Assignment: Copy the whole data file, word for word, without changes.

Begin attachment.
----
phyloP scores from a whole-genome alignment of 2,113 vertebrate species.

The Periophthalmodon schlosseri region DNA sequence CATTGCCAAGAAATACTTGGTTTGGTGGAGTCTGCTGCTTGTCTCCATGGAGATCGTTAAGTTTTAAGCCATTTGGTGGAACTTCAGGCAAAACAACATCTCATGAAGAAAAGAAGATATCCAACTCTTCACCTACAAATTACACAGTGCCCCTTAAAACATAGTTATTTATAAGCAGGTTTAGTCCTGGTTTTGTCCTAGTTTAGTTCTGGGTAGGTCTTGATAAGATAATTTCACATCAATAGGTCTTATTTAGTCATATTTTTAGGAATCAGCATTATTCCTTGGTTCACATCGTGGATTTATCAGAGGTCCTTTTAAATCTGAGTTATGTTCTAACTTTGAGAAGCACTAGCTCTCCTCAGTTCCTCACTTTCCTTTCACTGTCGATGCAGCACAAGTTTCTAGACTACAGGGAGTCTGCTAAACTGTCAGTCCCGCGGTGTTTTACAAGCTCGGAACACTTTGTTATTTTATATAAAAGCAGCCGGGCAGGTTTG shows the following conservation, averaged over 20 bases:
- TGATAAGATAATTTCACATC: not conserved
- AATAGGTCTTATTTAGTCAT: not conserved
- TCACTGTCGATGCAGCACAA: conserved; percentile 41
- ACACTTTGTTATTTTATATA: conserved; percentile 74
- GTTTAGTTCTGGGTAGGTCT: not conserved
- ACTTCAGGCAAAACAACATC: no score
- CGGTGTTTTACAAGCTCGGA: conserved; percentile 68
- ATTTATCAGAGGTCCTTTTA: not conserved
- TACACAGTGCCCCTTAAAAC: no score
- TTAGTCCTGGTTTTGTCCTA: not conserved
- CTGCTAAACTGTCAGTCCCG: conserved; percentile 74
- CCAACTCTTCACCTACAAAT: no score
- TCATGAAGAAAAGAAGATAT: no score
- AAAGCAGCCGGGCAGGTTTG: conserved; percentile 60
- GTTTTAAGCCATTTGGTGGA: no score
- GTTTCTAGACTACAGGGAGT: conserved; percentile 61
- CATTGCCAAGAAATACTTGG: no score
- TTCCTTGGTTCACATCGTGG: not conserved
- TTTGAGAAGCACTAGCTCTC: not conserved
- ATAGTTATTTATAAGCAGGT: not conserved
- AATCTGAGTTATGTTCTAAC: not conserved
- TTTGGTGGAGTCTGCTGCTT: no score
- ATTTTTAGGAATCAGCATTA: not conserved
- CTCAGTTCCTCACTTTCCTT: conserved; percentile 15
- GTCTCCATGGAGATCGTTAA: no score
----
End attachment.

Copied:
phyloP scores from a whole-genome alignment of 2,113 vertebrate species.

The Periophthalmodon schlosseri region DNA sequence CATTGCCAAGAAATACTTGGTTTGGTGGAGTCTGCTGCTTGTCTCCATGGAGATCGTTAAGTTTTAAGCCATTTGGTGGAACTTCAGGCAAAACAACATCTCATGAAGAAAAGAAGATATCCAACTCTTCACCTACAAATTACACAGTGCCCCTTAAAACATAGTTATTTATAAGCAGGTTTAGTCCTGGTTTTGTCCTAGTTTAGTTCTGGGTAGGTCTTGATAAGATAATTTCACATCAATAGGTCTTATTTAGTCATATTTTTAGGAATCAGCATTATTCCTTGGTTCACATCGTGGATTTATCAGAGGTCCTTTTAAATCTGAGTTATGTTCTAACTTTGAGAAGCACTAGCTCTCCTCAGTTCCTCACTTTCCTTTCACTGTCGATGCAGCACAAGTTTCTAGACTACAGGGAGTCTGCTAAACTGTCAGTCCCGCGGTGTTTTACAAGCTCGGAACACTTTGTTATTTTATATAAAAGCAGCCGGGCAGGTTTG shows the following conservation, averaged over 20 bases:
- TGATAAGATAATTTCACATC: not conserved
- AATAGGTCTTATTTAGTCAT: not conserved
- TCACTGTCGATGCAGCACAA: conserved; percentile 41
- ACACTTTGTTATTTTATATA: conserved; percentile 74
- GTTTAGTTCTGGGTAGGTCT: not conserved
- ACTTCAGGCAAAACAACATC: no score
- CGGTGTTTTACAAGCTCGGA: conserved; percentile 68
- ATTTATCAGAGGTCCTTTTA: not conserved
- TACACAGTGCCCCTTAAAAC: no score
- TTAGTCCTGGTTTTGTCCTA: not conserved
- CTGCTAAACTGTCAGTCCCG: conserved; percentile 74
- CCAACTCTTCACCTACAAAT: no score
- TCATGAAGAAAAGAAGATAT: no score
- AAAGCAGCCGGGCAGGTTTG: conserved; percentile 60
- GTTTTAAGCCATTTGGTGGA: no score
- GTTTCTAGACTACAGGGAGT: conserved; percentile 61
- CATTGCCAAGAAATACTTGG: no score
- TTCCTTGGTTCACATCGTGG: not conserved
- TTTGAGAAGCACTAGCTCTC: not conserved
- ATAGTTATTTATAAGCAGGT: not conserved
- AATCTGAGTTATGTTCTAAC: not conserved
- TTTGGTGGAGTCTGCTGCTT: no score
- ATTTTTAGGAATCAGCATTA: not conserved
- CTCAGTTCCTCACTTTCCTT: conserved; percentile 15
- GTCTCCATGGAGATCGTTAA: no score